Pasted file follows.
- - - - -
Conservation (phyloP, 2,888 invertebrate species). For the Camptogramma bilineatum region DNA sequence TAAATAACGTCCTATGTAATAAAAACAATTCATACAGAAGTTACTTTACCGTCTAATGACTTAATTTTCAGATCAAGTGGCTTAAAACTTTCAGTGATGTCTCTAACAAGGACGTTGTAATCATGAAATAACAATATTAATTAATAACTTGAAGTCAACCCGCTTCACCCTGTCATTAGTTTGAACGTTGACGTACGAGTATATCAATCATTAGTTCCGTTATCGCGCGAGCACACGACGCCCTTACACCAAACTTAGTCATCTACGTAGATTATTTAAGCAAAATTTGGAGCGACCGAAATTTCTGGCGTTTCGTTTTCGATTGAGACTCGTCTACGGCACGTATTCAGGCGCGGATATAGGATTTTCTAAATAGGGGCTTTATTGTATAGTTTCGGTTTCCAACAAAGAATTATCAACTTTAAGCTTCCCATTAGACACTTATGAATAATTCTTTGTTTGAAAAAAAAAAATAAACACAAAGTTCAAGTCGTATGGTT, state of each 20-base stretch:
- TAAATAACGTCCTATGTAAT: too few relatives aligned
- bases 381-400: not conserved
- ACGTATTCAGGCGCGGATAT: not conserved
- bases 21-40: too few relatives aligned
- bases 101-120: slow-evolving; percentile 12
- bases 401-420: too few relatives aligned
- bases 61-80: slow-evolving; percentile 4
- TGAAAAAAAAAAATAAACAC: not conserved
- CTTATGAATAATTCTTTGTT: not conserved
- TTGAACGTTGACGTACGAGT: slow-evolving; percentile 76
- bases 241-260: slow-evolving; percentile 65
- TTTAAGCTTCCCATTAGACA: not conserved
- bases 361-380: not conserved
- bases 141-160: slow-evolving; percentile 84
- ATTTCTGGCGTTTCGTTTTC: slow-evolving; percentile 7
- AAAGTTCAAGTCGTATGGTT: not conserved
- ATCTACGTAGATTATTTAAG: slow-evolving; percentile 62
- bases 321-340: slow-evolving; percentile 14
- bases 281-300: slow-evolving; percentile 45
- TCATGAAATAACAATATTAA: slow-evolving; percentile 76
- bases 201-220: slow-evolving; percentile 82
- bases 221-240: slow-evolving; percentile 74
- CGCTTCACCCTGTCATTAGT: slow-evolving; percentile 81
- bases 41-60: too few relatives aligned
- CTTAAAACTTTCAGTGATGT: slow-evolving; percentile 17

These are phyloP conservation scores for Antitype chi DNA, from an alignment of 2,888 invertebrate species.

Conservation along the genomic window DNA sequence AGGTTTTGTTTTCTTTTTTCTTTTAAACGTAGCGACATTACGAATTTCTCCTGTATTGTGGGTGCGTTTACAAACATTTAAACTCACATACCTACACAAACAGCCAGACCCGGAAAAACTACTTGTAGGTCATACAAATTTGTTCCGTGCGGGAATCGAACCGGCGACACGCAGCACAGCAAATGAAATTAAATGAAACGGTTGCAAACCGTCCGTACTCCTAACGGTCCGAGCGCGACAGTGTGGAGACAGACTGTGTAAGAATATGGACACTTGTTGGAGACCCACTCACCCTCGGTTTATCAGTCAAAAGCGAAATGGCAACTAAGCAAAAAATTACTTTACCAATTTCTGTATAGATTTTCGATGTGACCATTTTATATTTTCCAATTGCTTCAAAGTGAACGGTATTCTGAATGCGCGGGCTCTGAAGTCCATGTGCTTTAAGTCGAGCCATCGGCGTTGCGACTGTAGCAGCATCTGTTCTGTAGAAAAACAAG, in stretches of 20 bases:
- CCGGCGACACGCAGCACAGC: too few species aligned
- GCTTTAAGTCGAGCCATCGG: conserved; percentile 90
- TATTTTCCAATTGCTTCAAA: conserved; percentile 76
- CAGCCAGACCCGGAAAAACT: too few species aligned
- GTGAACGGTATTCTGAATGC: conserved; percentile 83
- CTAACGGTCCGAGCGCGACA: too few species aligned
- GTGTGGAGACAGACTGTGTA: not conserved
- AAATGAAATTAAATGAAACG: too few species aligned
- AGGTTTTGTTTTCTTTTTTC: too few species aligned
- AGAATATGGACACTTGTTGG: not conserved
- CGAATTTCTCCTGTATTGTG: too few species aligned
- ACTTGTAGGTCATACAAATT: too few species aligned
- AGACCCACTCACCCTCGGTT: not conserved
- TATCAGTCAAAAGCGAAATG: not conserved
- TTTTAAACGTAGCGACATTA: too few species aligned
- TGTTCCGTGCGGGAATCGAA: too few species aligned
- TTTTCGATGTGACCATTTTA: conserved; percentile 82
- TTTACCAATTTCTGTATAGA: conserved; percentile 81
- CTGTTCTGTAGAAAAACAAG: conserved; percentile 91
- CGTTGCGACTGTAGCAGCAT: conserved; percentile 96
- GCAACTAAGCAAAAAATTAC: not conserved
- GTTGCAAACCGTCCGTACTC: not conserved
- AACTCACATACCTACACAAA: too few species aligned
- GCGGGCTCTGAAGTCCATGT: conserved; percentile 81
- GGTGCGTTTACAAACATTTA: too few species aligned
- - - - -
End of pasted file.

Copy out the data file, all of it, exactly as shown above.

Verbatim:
Conservation (phyloP, 2,888 invertebrate species). For the Camptogramma bilineatum region DNA sequence TAAATAACGTCCTATGTAATAAAAACAATTCATACAGAAGTTACTTTACCGTCTAATGACTTAATTTTCAGATCAAGTGGCTTAAAACTTTCAGTGATGTCTCTAACAAGGACGTTGTAATCATGAAATAACAATATTAATTAATAACTTGAAGTCAACCCGCTTCACCCTGTCATTAGTTTGAACGTTGACGTACGAGTATATCAATCATTAGTTCCGTTATCGCGCGAGCACACGACGCCCTTACACCAAACTTAGTCATCTACGTAGATTATTTAAGCAAAATTTGGAGCGACCGAAATTTCTGGCGTTTCGTTTTCGATTGAGACTCGTCTACGGCACGTATTCAGGCGCGGATATAGGATTTTCTAAATAGGGGCTTTATTGTATAGTTTCGGTTTCCAACAAAGAATTATCAACTTTAAGCTTCCCATTAGACACTTATGAATAATTCTTTGTTTGAAAAAAAAAAATAAACACAAAGTTCAAGTCGTATGGTT, state of each 20-base stretch:
- TAAATAACGTCCTATGTAAT: too few relatives aligned
- bases 381-400: not conserved
- ACGTATTCAGGCGCGGATAT: not conserved
- bases 21-40: too few relatives aligned
- bases 101-120: slow-evolving; percentile 12
- bases 401-420: too few relatives aligned
- bases 61-80: slow-evolving; percentile 4
- TGAAAAAAAAAAATAAACAC: not conserved
- CTTATGAATAATTCTTTGTT: not conserved
- TTGAACGTTGACGTACGAGT: slow-evolving; percentile 76
- bases 241-260: slow-evolving; percentile 65
- TTTAAGCTTCCCATTAGACA: not conserved
- bases 361-380: not conserved
- bases 141-160: slow-evolving; percentile 84
- ATTTCTGGCGTTTCGTTTTC: slow-evolving; percentile 7
- AAAGTTCAAGTCGTATGGTT: not conserved
- ATCTACGTAGATTATTTAAG: slow-evolving; percentile 62
- bases 321-340: slow-evolving; percentile 14
- bases 281-300: slow-evolving; percentile 45
- TCATGAAATAACAATATTAA: slow-evolving; percentile 76
- bases 201-220: slow-evolving; percentile 82
- bases 221-240: slow-evolving; percentile 74
- CGCTTCACCCTGTCATTAGT: slow-evolving; percentile 81
- bases 41-60: too few relatives aligned
- CTTAAAACTTTCAGTGATGT: slow-evolving; percentile 17

These are phyloP conservation scores for Antitype chi DNA, from an alignment of 2,888 invertebrate species.

Conservation along the genomic window DNA sequence AGGTTTTGTTTTCTTTTTTCTTTTAAACGTAGCGACATTACGAATTTCTCCTGTATTGTGGGTGCGTTTACAAACATTTAAACTCACATACCTACACAAACAGCCAGACCCGGAAAAACTACTTGTAGGTCATACAAATTTGTTCCGTGCGGGAATCGAACCGGCGACACGCAGCACAGCAAATGAAATTAAATGAAACGGTTGCAAACCGTCCGTACTCCTAACGGTCCGAGCGCGACAGTGTGGAGACAGACTGTGTAAGAATATGGACACTTGTTGGAGACCCACTCACCCTCGGTTTATCAGTCAAAAGCGAAATGGCAACTAAGCAAAAAATTACTTTACCAATTTCTGTATAGATTTTCGATGTGACCATTTTATATTTTCCAATTGCTTCAAAGTGAACGGTATTCTGAATGCGCGGGCTCTGAAGTCCATGTGCTTTAAGTCGAGCCATCGGCGTTGCGACTGTAGCAGCATCTGTTCTGTAGAAAAACAAG, in stretches of 20 bases:
- CCGGCGACACGCAGCACAGC: too few species aligned
- GCTTTAAGTCGAGCCATCGG: conserved; percentile 90
- TATTTTCCAATTGCTTCAAA: conserved; percentile 76
- CAGCCAGACCCGGAAAAACT: too few species aligned
- GTGAACGGTATTCTGAATGC: conserved; percentile 83
- CTAACGGTCCGAGCGCGACA: too few species aligned
- GTGTGGAGACAGACTGTGTA: not conserved
- AAATGAAATTAAATGAAACG: too few species aligned
- AGGTTTTGTTTTCTTTTTTC: too few species aligned
- AGAATATGGACACTTGTTGG: not conserved
- CGAATTTCTCCTGTATTGTG: too few species aligned
- ACTTGTAGGTCATACAAATT: too few species aligned
- AGACCCACTCACCCTCGGTT: not conserved
- TATCAGTCAAAAGCGAAATG: not conserved
- TTTTAAACGTAGCGACATTA: too few species aligned
- TGTTCCGTGCGGGAATCGAA: too few species aligned
- TTTTCGATGTGACCATTTTA: conserved; percentile 82
- TTTACCAATTTCTGTATAGA: conserved; percentile 81
- CTGTTCTGTAGAAAAACAAG: conserved; percentile 91
- CGTTGCGACTGTAGCAGCAT: conserved; percentile 96
- GCAACTAAGCAAAAAATTAC: not conserved
- GTTGCAAACCGTCCGTACTC: not conserved
- AACTCACATACCTACACAAA: too few species aligned
- GCGGGCTCTGAAGTCCATGT: conserved; percentile 81
- GGTGCGTTTACAAACATTTA: too few species aligned